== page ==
Writing about design is one of those daunting things that I see very few designers do. Whether experienced and deeply skilled or fresh out of the gate, so few of us write about design. We have enough on our plate right? We have consulting gigs, full time jobs, startups, meet-ups, conferences, side projects, and art projects going on. Where would we find the time to write?
It scares the shit out of me to write about design. That may not be a great reason to write about design, but it sure as hell is one reason among many. So, I did what any designer would do, I brainstormed ideas on sticky-notes until I got past the easy ones, then wrote down some more. I ended up with 31 reasons. They fell into some clear groups.
Culture & Community
Any community or culture has it’s high points and low points; the things we’re exceptionally proud of and those things which we want to change. Writing is a great way to shine the light on exemplars of the community and to challenge those aspects which don’t deserve the position they have.
This could be writing about trends in design (remember that whole flat vs. skeuomorphism thing), unearthing injustices or bias within the community (why architects need feminism), or simply providing a recap of a conference (IxDA 2013 was totes awesome).
Write about the culture and community you work in. Talk about the issues that you face as a person within the design community. Challenge your culture to push itself beyond shallow levels of work.
Understand & Improve
“You need to be able to express your ideas. So find a way to get your thoughts out there so you have experience articulating and defending a point of view, because that’s what design ultimately is; a point of view.”
Writing, like design, is a medium for communicating a vision or point of view. Writing about our work improves how we understand our design decisions. It improves our arguments for a certain solution over another and shares our decisions with others. It adds a clarity of purpose and forces us to enumerate the intentions of our work.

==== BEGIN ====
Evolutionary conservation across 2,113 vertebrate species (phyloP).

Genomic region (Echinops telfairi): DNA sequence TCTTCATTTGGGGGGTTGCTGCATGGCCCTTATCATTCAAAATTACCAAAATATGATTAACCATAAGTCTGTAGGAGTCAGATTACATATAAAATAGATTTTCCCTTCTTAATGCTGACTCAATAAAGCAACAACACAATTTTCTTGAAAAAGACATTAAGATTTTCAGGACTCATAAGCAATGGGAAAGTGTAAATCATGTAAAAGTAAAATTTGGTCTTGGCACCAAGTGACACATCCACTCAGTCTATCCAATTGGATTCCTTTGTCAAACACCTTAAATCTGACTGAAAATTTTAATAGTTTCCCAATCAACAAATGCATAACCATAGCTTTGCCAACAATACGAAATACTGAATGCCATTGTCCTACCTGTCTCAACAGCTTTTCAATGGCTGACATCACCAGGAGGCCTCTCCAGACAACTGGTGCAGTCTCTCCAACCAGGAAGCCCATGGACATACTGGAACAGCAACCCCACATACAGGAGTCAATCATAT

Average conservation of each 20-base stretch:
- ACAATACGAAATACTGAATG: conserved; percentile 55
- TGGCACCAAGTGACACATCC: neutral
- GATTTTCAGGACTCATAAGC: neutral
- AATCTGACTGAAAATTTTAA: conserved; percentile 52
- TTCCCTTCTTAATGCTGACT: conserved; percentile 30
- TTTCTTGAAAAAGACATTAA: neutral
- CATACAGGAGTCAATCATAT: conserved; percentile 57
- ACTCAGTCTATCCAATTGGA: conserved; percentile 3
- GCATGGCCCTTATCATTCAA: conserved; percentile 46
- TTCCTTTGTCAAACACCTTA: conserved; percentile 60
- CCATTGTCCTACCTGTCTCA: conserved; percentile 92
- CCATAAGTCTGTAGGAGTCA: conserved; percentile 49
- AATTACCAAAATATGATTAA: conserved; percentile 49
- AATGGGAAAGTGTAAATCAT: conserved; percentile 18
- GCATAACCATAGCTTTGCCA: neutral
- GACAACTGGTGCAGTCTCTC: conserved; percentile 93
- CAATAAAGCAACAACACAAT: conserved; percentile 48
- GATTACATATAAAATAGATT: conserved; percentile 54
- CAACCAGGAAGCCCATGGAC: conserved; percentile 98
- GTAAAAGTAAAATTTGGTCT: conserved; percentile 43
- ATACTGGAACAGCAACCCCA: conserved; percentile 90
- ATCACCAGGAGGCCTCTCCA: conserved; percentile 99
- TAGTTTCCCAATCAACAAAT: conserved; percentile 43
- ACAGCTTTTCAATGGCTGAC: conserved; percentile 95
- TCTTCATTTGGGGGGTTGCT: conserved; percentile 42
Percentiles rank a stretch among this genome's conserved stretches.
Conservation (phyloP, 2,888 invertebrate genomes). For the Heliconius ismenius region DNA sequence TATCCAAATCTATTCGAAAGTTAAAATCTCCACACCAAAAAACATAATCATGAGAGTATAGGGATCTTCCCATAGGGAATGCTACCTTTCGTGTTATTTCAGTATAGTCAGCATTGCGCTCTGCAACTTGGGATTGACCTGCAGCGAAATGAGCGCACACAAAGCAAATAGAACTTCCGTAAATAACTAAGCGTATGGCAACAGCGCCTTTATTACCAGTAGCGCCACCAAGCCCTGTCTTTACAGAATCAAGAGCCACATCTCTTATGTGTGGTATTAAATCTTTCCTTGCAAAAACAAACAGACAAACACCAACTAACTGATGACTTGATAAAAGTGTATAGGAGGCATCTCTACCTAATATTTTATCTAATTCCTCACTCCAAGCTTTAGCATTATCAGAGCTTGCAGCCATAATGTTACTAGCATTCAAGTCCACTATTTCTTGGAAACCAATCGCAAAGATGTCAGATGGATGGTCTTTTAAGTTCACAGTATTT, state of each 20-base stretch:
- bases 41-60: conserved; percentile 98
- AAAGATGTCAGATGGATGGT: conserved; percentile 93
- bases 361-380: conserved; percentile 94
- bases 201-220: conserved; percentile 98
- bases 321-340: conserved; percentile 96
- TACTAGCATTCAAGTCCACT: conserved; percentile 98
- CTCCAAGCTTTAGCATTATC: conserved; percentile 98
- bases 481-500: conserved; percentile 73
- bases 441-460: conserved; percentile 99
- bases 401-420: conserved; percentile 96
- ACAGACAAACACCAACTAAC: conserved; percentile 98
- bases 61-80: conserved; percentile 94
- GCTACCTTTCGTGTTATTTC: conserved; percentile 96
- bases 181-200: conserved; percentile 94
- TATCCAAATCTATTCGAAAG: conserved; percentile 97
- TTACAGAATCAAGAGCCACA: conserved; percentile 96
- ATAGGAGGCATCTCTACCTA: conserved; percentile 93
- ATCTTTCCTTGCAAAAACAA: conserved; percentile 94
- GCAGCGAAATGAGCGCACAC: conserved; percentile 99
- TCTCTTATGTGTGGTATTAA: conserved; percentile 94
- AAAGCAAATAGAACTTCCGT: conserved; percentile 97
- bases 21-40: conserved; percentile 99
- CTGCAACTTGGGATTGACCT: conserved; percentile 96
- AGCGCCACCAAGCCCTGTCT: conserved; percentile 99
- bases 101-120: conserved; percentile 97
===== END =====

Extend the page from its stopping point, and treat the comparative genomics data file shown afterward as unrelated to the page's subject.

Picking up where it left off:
It provides a space for reflection and a reflective awareness of our work as we think about writing about it. Reflecting is an opening for improvement and understanding. Why did this process work? What about this design doesn’t meet our companies values? How could we improve the manner in which we share our work?
Write about your work. Examine the process you used to get from A to Z. Clarify your reasons for deciding on one design over another. Philosophize over the principles that go into your work.
Discourse & Criticism
There’s nothing like a good bit of design criticism and discourse to rouse the blood. Whether deconstructing the merits of an exceptional piece of work, or critiquing a poorly designed flow, this kind of stuff gets the conversation (or rants) flowing.
“Like is not a design word and has nothing to do with any business goal. It’s just a reported mental attitude with no necessary connection to behavior.”
Be wary of wandering into the I could have done better critique zone though. It’s douchey, most likely simple minded, or outright ignoring many product negotiations that shaped the final design. It’s one thing to have a critique, it’s another to tear down other designers because you didn’t like the outcome.
Meaning & Making
Design: The rendering of intent.
Design Process: The intention behind how we render intent.
By writing we can explore stories and concepts that we may not yet have the tools to design for. It is a way of rendering intent through a narrative prototype that shows what a problem is, how it may be solved, or why it is important.
We can explore ideas we may only have modest napkin sketches about. Define their use cases or open up new questions to explore. Writing is in many ways, as free a space to imagine and create as a whiteboard.
Design is as much about telling stories as it is about making artifacts.
Business & Work
No one has written more succinctly about the business of design as Mike Monteiro has. His book, Design is a Job, is, obviously, all about what makes up the business and work life of a designer.
So much of design is time not spent prototyping, designing, or making. It is time spent negotiating and communicating. Our job as designers is to facilitate the difficult conversations; to make sure those conversations happen.
Writing about the business of design gives a window into what it is like to work with you. Writing case studies showcases how a particular project came to be and what your process is. Writing about the challenges of working within certain development practices gives insight into how you work with developers. Share the way you work with others.
Don’t be a black box designer.
Write, Share, Teach
Writing is a means to bring others into the craft. It shows new designers a transparency that should be a standard practice within our field.
Writing gives back to the craft, to the future members of it, and to your clients and stakeholders.
Even if writing scares the shit out of you, it probably will for a while, it’s a responsibility to yourself, to the craft, and to the community to do so.